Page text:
Despite the democratic, constitutional framework, the military has exercised substantial power and interfered repeatedly in civilian leadership since multi-party elections were instituted in 1994. In the past 16 years, Guinea Bissau has experienced two coups, a civil war, an attempted coup, and a presidential assassination by the military. Since the country's independence in 1974, no president has successfully served a full five-year term.

Religion in Guinea-Bissau

There are diverse religions in Guinea-Bissau with no one religion having a majority. The CIA World Factbook (2017 but using 2008 estimates) states there are about 45% Muslims, 22% Christians, 15% Animists and 18% unspecified or other while the US State Department mentions that estimates vary greatly and cites the Pew Forum data (2010) of 40% Muslim, 31% indigenous religious practices, and 20% Christian. Sunni Islam, including that of Sufi-oriented, are most concentrated in the northern and northeastern parts of the country. Practitioners of traditional indigenous religious beliefs generally live in all but the northern parts of the country. Christians are mostly found along the coastal regions, and belong to the Roman Catholic Church (including Portuguese Guinea-Bissauans) and various Protestant denominations. Christians are concentrated in Bissau and other large towns.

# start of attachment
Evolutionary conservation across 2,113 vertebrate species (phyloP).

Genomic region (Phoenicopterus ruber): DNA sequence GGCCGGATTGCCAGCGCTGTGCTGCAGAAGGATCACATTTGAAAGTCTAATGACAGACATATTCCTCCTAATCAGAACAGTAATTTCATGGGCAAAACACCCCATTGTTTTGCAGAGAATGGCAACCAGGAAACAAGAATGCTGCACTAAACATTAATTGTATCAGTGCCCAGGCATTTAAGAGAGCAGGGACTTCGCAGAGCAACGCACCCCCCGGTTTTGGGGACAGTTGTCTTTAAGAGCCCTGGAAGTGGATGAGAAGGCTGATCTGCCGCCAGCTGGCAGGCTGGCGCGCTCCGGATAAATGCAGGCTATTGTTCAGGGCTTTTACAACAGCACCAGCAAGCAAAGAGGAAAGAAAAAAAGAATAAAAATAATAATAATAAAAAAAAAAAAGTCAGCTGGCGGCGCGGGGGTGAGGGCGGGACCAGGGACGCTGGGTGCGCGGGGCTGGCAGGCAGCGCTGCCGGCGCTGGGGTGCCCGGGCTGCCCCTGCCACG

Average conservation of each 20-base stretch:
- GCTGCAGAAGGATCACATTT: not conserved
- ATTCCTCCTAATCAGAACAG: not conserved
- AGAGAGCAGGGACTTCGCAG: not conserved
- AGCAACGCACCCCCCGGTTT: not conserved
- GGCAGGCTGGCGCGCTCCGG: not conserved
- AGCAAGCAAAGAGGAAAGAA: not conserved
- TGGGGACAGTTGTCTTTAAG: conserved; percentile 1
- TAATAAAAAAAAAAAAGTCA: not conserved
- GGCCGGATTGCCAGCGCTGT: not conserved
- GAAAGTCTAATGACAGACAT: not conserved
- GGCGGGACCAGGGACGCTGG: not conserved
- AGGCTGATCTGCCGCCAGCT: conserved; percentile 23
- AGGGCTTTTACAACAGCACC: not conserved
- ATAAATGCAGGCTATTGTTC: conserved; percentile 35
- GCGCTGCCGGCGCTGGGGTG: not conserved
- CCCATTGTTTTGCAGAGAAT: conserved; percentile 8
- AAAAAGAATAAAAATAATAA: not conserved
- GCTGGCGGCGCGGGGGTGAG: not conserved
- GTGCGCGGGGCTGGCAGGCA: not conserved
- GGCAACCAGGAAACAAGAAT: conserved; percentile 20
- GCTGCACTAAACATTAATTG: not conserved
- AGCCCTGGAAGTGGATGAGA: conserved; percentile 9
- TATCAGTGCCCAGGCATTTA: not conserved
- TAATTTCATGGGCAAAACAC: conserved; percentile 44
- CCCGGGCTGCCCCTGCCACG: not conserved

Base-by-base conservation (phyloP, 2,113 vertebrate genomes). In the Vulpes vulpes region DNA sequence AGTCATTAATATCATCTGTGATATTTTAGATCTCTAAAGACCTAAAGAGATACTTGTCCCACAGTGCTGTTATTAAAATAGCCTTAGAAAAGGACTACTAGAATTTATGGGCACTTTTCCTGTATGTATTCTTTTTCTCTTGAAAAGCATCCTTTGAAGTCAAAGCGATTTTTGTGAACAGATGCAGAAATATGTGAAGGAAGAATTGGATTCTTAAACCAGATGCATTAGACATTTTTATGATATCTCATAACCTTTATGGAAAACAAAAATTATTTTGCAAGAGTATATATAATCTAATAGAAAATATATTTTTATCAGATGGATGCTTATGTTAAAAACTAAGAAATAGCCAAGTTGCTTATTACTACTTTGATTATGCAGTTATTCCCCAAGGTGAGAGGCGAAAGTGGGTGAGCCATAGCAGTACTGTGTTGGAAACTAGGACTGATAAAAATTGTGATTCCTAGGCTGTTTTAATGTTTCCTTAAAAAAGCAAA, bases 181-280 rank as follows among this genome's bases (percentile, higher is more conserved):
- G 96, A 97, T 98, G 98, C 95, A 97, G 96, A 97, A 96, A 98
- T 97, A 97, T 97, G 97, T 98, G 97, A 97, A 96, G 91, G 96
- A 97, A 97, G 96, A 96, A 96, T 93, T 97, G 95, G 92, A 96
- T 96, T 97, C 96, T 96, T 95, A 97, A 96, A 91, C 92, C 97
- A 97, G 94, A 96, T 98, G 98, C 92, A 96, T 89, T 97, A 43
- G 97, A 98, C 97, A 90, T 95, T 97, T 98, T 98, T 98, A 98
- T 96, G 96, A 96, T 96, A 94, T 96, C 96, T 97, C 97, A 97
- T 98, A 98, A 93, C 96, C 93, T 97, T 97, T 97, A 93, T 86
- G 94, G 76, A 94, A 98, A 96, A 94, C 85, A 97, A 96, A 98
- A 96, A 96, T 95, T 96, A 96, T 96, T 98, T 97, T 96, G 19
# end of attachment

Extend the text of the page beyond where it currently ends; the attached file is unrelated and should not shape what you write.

Telecommunications in Guinea-Bissau

Telecommunications in Guinea-Bissau include radio, television, fixed and mobile telephones, and the Internet.

Guinea-Bissau is one of the poorest countries in the world. This reality is reflected in the state of the country's telecommunications development. It is estimated that in 2012 there were only 5000 fixed telephone lines serving the country's 1.6 million inhabitants and that only 2.9% of the population had access to and were regular users of the Internet.

Visa policy of Guinea-Bissau

Visitors to Guinea-Bissau must obtain a visa on arrival (available to all nationalities and also online in a form of pre-enrolment or at one of the Guinea-Bissau diplomatic missions) unless they come from one of the countries or territories that are visa exempt.

Climate data for Bissau, Guinea-Bissau (1974-1994)
Month Jan Feb Mar Apr May Jun Jul Aug Sep Oct Nov Dec Year
Record high °C (°F) 36.7
Average high °C (°F) 31.1
Average low °C (°F) 17.8
Record low °C (°F) 12.2
Average rainfall mm (inches) 0.5
Mean monthly sunshine hours 248 226 279 270 248 210 186 155 180 217 240 248 2,707
Source #1: Sistema de Clasificación Bioclimática Mundial[3]
Source #2: World Climate Guides (sunshine only)[4]
Capitals of African states